Ethiopian Human Rights Commission says those responsible directly, indirectly should be held accountable

As Ethiopians are expressing frustration and anger over Prime Minister Abiy Ahmed’s handling of what many Ethiopians say is an orchestrated campaign that claimed several dozens of lives, Ethiopian Human Rights Commission tells government that those who are directly or indirectly involved in the inhuman and shocking killings of citizens should be held accountable.

Ethiopian Human Rights Commission  _ Daniel Bekele
Daniel Bekele, Ethiopian Human Rights Commission Commissioner. Photo : screen shot from DW Amharic Video

borkena
October 30,2019

Ethiopian Human Rights Commission Commissioner, Daniel Bekele, had an interview with DW Amharic service, which was published on Monday, regarding the recent violence in the Oromo region of Ethiopia.

He confirmed that the number of deaths is between 70 and 80. 10 of them were killed by a bullet during a clash with security forces that were deployed in the region to restore order.  The remaining were killed shockingly by a group of mobs either in the streets clubbed to death, or stoned to death. Others were burned alive. They were killed either in the street, in their residence or churches.  Worship places (churches and mosques) were deliberately targeted.

The number of people wounded, this is also confirmed by government sources, is well over 200 of which some could face a long term disability while the condition of others is said to be life-threatening.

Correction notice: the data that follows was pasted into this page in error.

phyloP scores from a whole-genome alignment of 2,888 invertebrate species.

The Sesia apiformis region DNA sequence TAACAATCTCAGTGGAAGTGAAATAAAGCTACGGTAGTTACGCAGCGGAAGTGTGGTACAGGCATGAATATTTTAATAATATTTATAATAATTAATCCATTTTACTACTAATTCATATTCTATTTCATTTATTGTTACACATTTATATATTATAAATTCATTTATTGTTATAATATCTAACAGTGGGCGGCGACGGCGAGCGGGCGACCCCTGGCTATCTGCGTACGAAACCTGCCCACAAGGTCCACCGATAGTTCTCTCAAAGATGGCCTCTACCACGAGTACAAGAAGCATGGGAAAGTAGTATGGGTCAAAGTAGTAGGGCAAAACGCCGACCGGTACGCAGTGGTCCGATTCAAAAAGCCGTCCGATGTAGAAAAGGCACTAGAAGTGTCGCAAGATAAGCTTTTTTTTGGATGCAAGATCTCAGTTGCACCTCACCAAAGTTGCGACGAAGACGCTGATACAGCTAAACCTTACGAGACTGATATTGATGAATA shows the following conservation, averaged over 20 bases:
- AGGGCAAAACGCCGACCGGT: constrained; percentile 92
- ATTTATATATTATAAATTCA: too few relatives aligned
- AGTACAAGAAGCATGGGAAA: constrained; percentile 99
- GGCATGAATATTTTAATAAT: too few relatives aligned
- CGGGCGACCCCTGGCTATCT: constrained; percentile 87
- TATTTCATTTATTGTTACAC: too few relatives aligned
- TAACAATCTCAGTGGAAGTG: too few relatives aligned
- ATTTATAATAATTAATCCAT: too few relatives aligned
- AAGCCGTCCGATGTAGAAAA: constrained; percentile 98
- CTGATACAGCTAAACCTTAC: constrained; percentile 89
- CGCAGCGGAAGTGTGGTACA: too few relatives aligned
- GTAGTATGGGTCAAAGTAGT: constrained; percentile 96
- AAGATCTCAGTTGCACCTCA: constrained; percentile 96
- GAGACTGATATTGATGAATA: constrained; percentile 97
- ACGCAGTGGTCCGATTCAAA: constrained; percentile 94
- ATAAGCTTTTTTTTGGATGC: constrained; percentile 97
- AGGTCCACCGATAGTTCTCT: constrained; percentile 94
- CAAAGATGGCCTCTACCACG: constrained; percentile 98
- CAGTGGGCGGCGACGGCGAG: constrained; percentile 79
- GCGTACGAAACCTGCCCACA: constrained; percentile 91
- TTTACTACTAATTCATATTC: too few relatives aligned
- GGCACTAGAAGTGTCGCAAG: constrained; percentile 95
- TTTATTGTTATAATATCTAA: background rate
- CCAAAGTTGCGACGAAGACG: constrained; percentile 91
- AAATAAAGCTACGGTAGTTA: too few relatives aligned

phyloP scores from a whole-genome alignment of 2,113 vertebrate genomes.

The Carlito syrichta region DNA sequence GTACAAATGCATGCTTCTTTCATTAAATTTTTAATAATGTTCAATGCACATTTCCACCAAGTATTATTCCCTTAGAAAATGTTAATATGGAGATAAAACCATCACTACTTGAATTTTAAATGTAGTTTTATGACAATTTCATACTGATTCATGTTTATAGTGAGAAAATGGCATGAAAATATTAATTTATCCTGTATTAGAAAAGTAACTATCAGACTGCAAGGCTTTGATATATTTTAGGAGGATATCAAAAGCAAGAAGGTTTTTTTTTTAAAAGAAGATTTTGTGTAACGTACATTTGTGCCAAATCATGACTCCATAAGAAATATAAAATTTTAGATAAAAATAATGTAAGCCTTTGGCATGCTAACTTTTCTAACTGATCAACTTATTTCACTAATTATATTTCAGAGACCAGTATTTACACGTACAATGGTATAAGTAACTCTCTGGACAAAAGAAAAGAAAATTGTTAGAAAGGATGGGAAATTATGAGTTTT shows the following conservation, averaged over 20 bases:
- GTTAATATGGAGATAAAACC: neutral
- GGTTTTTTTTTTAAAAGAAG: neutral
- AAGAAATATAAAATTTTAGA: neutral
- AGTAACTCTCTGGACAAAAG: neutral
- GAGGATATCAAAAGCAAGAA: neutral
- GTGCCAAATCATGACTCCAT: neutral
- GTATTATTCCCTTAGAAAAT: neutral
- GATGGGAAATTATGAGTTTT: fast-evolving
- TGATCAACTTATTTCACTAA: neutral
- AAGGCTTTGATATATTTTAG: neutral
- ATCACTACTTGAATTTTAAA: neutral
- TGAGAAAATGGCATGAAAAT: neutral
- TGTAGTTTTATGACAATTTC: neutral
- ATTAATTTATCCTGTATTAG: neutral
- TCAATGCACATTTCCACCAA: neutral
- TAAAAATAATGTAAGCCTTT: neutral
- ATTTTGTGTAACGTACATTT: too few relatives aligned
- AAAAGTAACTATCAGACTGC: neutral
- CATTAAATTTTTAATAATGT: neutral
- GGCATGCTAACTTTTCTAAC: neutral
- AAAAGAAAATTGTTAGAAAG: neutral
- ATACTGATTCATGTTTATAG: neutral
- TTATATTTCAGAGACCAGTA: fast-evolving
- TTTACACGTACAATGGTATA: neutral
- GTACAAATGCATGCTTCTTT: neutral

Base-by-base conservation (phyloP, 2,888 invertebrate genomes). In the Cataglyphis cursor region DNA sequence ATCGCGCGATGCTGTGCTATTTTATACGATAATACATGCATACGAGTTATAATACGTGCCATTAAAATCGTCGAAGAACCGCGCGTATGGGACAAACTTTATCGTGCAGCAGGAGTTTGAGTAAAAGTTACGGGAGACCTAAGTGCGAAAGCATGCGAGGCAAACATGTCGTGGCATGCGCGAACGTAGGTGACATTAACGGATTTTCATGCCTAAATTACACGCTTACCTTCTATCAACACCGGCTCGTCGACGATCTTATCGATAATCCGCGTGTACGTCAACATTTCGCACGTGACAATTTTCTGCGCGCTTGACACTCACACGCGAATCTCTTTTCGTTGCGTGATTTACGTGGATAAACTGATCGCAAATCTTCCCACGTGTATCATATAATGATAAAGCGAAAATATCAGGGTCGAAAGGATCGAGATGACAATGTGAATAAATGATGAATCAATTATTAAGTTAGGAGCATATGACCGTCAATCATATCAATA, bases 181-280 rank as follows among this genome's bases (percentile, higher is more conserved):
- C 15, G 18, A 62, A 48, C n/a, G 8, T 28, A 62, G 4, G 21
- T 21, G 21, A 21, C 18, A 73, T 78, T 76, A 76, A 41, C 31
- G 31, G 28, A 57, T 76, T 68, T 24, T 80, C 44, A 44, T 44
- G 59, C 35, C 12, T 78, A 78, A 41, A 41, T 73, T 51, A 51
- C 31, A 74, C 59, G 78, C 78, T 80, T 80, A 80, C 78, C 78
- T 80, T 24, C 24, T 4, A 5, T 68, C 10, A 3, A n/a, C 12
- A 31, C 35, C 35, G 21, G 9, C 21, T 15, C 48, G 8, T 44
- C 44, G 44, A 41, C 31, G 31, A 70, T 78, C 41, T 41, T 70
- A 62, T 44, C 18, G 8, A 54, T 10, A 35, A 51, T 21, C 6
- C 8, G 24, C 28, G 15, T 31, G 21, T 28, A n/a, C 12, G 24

Properties worth millions of Ethiopian birr, either belonging to individuals or public, are destroyed.

The commission has issued a statement on Wednesday calling for legal action against those who were involved directly or indirectly. “Those who are directly or indirectly involved in the violence must be held responsible legally,” said the statement.

As much as the ongoing reform measure has achieved tangible results within a short period, it is also experiencing complicated challenges, it was said.  

It also pointed out that apart from the loss of lives, destruction of property and affecting normal life, it has challenged the rule of law and has endangered basic human rights; it was worrisome.

“The existing situation in Ethiopia is one that is believed to be conducive for expressing any demands or complaints in a legal and peaceful means. Although there were people who were interested in making their voices heard peacefully on the issue that caused the controversy, it is undeniable that there were also those who invited and committed violence directly or indirectly,” said the statement.

The commission commended the government statement in which it expressed that it will decisively ensure the rule of law and being those who are responsible before the law. But it also called for the Ethiopian government to implement it and embark on a systematic investigation.

Meanwhile, Amnesty International said on Wednesday that the violence in Oromo regional state last week, the intensity and manner of it is worrisome.  It is the organization’s East African researcher, Fisseha Tekle, who told DW Amharic news. He said that there were signs of it from experiences before and that the government should have understood the early warning and attempt to prevent them, he said. The researchers also said that the magnitude of destruction that happened demonstrates the weakening in the capacity of the defense force. 



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